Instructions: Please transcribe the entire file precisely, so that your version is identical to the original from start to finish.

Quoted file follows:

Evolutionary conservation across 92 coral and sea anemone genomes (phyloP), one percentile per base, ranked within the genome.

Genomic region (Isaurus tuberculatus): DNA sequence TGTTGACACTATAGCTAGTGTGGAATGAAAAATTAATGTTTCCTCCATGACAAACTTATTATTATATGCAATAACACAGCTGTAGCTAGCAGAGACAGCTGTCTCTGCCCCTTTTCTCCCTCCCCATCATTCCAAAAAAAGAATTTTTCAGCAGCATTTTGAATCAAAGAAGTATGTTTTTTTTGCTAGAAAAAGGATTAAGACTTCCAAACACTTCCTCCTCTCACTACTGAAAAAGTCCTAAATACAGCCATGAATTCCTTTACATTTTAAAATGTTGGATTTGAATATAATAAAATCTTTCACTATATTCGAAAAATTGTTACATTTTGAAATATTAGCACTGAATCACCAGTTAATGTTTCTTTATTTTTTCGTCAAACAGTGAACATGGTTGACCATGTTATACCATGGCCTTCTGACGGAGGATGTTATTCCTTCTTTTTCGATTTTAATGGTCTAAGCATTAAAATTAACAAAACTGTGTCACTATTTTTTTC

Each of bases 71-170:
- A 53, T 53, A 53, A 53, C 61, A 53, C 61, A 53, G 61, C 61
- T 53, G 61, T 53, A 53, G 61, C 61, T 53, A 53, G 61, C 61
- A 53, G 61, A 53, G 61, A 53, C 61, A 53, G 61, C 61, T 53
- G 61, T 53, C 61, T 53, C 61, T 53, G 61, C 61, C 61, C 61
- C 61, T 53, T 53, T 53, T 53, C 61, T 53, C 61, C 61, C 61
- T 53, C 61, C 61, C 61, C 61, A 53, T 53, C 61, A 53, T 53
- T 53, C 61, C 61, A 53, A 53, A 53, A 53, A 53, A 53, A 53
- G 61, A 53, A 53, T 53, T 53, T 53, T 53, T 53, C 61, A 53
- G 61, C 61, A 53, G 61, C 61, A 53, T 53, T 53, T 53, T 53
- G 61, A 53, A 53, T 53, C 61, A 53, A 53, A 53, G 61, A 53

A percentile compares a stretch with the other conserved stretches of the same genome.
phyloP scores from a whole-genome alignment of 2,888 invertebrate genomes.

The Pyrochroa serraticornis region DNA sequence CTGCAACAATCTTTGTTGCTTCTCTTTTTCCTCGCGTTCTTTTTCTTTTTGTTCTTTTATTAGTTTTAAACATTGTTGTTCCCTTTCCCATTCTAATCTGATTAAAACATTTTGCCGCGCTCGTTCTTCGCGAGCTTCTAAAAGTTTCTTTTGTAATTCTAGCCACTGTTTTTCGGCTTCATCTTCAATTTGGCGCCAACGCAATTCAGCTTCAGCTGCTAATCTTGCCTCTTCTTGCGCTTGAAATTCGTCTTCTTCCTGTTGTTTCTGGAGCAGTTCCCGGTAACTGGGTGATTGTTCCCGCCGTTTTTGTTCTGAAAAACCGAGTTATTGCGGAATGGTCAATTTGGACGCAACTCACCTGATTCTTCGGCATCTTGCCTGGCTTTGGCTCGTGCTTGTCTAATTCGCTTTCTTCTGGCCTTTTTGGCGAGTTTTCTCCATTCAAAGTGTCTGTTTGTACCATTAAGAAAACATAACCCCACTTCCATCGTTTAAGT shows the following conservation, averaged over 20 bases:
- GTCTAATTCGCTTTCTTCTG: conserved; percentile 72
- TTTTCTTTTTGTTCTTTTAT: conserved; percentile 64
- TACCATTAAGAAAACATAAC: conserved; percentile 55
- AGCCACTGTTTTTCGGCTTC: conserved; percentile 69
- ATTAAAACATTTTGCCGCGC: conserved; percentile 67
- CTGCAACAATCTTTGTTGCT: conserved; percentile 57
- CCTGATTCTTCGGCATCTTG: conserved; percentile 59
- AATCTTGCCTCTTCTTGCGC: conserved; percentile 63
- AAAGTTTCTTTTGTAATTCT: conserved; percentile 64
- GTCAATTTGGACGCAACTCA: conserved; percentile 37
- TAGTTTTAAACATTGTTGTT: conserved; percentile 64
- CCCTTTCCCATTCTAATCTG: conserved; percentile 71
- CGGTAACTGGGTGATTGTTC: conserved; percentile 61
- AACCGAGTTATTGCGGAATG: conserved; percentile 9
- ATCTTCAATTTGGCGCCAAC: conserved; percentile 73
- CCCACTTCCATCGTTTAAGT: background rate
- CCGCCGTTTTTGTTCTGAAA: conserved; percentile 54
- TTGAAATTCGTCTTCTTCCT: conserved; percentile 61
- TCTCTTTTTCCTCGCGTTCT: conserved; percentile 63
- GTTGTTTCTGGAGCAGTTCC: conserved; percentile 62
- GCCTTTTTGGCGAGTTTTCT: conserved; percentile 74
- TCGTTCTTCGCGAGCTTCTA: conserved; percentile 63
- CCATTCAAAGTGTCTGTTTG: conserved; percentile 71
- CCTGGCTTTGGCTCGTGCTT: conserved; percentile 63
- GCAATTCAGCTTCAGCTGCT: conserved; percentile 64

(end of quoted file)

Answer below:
Evolutionary conservation across 92 coral and sea anemone genomes (phyloP), one percentile per base, ranked within the genome.

Genomic region (Isaurus tuberculatus): DNA sequence TGTTGACACTATAGCTAGTGTGGAATGAAAAATTAATGTTTCCTCCATGACAAACTTATTATTATATGCAATAACACAGCTGTAGCTAGCAGAGACAGCTGTCTCTGCCCCTTTTCTCCCTCCCCATCATTCCAAAAAAAGAATTTTTCAGCAGCATTTTGAATCAAAGAAGTATGTTTTTTTTGCTAGAAAAAGGATTAAGACTTCCAAACACTTCCTCCTCTCACTACTGAAAAAGTCCTAAATACAGCCATGAATTCCTTTACATTTTAAAATGTTGGATTTGAATATAATAAAATCTTTCACTATATTCGAAAAATTGTTACATTTTGAAATATTAGCACTGAATCACCAGTTAATGTTTCTTTATTTTTTCGTCAAACAGTGAACATGGTTGACCATGTTATACCATGGCCTTCTGACGGAGGATGTTATTCCTTCTTTTTCGATTTTAATGGTCTAAGCATTAAAATTAACAAAACTGTGTCACTATTTTTTTC

Each of bases 71-170:
- A 53, T 53, A 53, A 53, C 61, A 53, C 61, A 53, G 61, C 61
- T 53, G 61, T 53, A 53, G 61, C 61, T 53, A 53, G 61, C 61
- A 53, G 61, A 53, G 61, A 53, C 61, A 53, G 61, C 61, T 53
- G 61, T 53, C 61, T 53, C 61, T 53, G 61, C 61, C 61, C 61
- C 61, T 53, T 53, T 53, T 53, C 61, T 53, C 61, C 61, C 61
- T 53, C 61, C 61, C 61, C 61, A 53, T 53, C 61, A 53, T 53
- T 53, C 61, C 61, A 53, A 53, A 53, A 53, A 53, A 53, A 53
- G 61, A 53, A 53, T 53, T 53, T 53, T 53, T 53, C 61, A 53
- G 61, C 61, A 53, G 61, C 61, A 53, T 53, T 53, T 53, T 53
- G 61, A 53, A 53, T 53, C 61, A 53, A 53, A 53, G 61, A 53

A percentile compares a stretch with the other conserved stretches of the same genome.
phyloP scores from a whole-genome alignment of 2,888 invertebrate genomes.

The Pyrochroa serraticornis region DNA sequence CTGCAACAATCTTTGTTGCTTCTCTTTTTCCTCGCGTTCTTTTTCTTTTTGTTCTTTTATTAGTTTTAAACATTGTTGTTCCCTTTCCCATTCTAATCTGATTAAAACATTTTGCCGCGCTCGTTCTTCGCGAGCTTCTAAAAGTTTCTTTTGTAATTCTAGCCACTGTTTTTCGGCTTCATCTTCAATTTGGCGCCAACGCAATTCAGCTTCAGCTGCTAATCTTGCCTCTTCTTGCGCTTGAAATTCGTCTTCTTCCTGTTGTTTCTGGAGCAGTTCCCGGTAACTGGGTGATTGTTCCCGCCGTTTTTGTTCTGAAAAACCGAGTTATTGCGGAATGGTCAATTTGGACGCAACTCACCTGATTCTTCGGCATCTTGCCTGGCTTTGGCTCGTGCTTGTCTAATTCGCTTTCTTCTGGCCTTTTTGGCGAGTTTTCTCCATTCAAAGTGTCTGTTTGTACCATTAAGAAAACATAACCCCACTTCCATCGTTTAAGT shows the following conservation, averaged over 20 bases:
- GTCTAATTCGCTTTCTTCTG: conserved; percentile 72
- TTTTCTTTTTGTTCTTTTAT: conserved; percentile 64
- TACCATTAAGAAAACATAAC: conserved; percentile 55
- AGCCACTGTTTTTCGGCTTC: conserved; percentile 69
- ATTAAAACATTTTGCCGCGC: conserved; percentile 67
- CTGCAACAATCTTTGTTGCT: conserved; percentile 57
- CCTGATTCTTCGGCATCTTG: conserved; percentile 59
- AATCTTGCCTCTTCTTGCGC: conserved; percentile 63
- AAAGTTTCTTTTGTAATTCT: conserved; percentile 64
- GTCAATTTGGACGCAACTCA: conserved; percentile 37
- TAGTTTTAAACATTGTTGTT: conserved; percentile 64
- CCCTTTCCCATTCTAATCTG: conserved; percentile 71
- CGGTAACTGGGTGATTGTTC: conserved; percentile 61
- AACCGAGTTATTGCGGAATG: conserved; percentile 9
- ATCTTCAATTTGGCGCCAAC: conserved; percentile 73
- CCCACTTCCATCGTTTAAGT: background rate
- CCGCCGTTTTTGTTCTGAAA: conserved; percentile 54
- TTGAAATTCGTCTTCTTCCT: conserved; percentile 61
- TCTCTTTTTCCTCGCGTTCT: conserved; percentile 63
- GTTGTTTCTGGAGCAGTTCC: conserved; percentile 62
- GCCTTTTTGGCGAGTTTTCT: conserved; percentile 74
- TCGTTCTTCGCGAGCTTCTA: conserved; percentile 63
- CCATTCAAAGTGTCTGTTTG: conserved; percentile 71
- CCTGGCTTTGGCTCGTGCTT: conserved; percentile 63
- GCAATTCAGCTTCAGCTGCT: conserved; percentile 64